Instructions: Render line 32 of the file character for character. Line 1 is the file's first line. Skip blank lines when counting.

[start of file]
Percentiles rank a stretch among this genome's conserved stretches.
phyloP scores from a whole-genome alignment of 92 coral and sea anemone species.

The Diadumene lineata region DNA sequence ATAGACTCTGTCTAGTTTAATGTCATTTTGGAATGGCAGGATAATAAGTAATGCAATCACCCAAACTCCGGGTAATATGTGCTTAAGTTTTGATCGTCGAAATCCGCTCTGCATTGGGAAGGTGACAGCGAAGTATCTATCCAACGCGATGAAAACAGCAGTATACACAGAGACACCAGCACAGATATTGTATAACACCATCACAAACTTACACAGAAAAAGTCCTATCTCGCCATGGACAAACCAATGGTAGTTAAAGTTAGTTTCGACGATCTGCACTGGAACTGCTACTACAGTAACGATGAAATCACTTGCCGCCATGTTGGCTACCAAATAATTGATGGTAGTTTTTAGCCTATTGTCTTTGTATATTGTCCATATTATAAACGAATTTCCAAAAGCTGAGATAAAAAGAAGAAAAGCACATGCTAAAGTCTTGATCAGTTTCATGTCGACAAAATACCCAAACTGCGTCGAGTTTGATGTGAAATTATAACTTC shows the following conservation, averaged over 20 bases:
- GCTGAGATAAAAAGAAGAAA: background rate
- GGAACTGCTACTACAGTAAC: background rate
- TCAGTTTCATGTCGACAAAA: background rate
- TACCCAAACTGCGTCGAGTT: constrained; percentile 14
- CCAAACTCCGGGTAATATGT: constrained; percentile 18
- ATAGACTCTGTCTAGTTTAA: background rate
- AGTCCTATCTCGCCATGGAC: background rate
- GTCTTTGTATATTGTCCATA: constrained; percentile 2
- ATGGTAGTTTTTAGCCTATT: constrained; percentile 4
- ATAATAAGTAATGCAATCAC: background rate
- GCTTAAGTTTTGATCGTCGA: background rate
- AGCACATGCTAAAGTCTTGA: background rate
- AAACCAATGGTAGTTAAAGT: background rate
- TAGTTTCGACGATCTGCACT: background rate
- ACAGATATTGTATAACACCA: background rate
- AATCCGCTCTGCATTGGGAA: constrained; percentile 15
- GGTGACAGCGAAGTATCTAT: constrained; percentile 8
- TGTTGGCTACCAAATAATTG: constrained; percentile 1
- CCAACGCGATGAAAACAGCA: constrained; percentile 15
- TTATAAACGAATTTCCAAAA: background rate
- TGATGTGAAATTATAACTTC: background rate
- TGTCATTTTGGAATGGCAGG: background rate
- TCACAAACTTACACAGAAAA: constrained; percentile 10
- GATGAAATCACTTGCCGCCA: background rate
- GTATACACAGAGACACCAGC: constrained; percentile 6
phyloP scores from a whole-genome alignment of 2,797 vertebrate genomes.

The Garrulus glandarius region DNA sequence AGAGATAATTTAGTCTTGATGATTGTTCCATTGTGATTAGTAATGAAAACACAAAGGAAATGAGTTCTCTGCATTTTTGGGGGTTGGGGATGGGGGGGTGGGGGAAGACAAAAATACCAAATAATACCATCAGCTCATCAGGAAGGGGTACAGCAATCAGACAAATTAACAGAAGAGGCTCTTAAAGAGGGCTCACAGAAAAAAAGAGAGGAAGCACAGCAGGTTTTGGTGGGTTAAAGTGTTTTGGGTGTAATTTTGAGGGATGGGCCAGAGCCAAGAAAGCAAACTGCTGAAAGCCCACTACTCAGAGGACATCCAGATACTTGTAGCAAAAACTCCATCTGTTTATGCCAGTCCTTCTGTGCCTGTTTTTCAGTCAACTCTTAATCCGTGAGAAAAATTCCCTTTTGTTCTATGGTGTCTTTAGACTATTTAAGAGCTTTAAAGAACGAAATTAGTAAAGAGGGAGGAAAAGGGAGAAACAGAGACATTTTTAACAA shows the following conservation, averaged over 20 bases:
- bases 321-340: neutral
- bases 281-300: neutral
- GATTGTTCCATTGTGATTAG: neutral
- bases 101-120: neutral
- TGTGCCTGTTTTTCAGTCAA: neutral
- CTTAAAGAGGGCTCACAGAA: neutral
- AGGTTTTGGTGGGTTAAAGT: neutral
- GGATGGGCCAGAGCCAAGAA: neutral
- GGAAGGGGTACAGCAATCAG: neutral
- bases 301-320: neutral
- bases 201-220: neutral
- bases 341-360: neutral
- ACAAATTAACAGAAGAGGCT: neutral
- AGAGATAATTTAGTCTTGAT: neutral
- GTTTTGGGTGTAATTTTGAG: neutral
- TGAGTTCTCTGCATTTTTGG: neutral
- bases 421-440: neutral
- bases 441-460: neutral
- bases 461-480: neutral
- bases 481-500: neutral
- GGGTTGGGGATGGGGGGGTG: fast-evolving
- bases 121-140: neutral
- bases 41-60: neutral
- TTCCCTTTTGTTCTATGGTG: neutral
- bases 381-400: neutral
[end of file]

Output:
- bases 281-300: neutral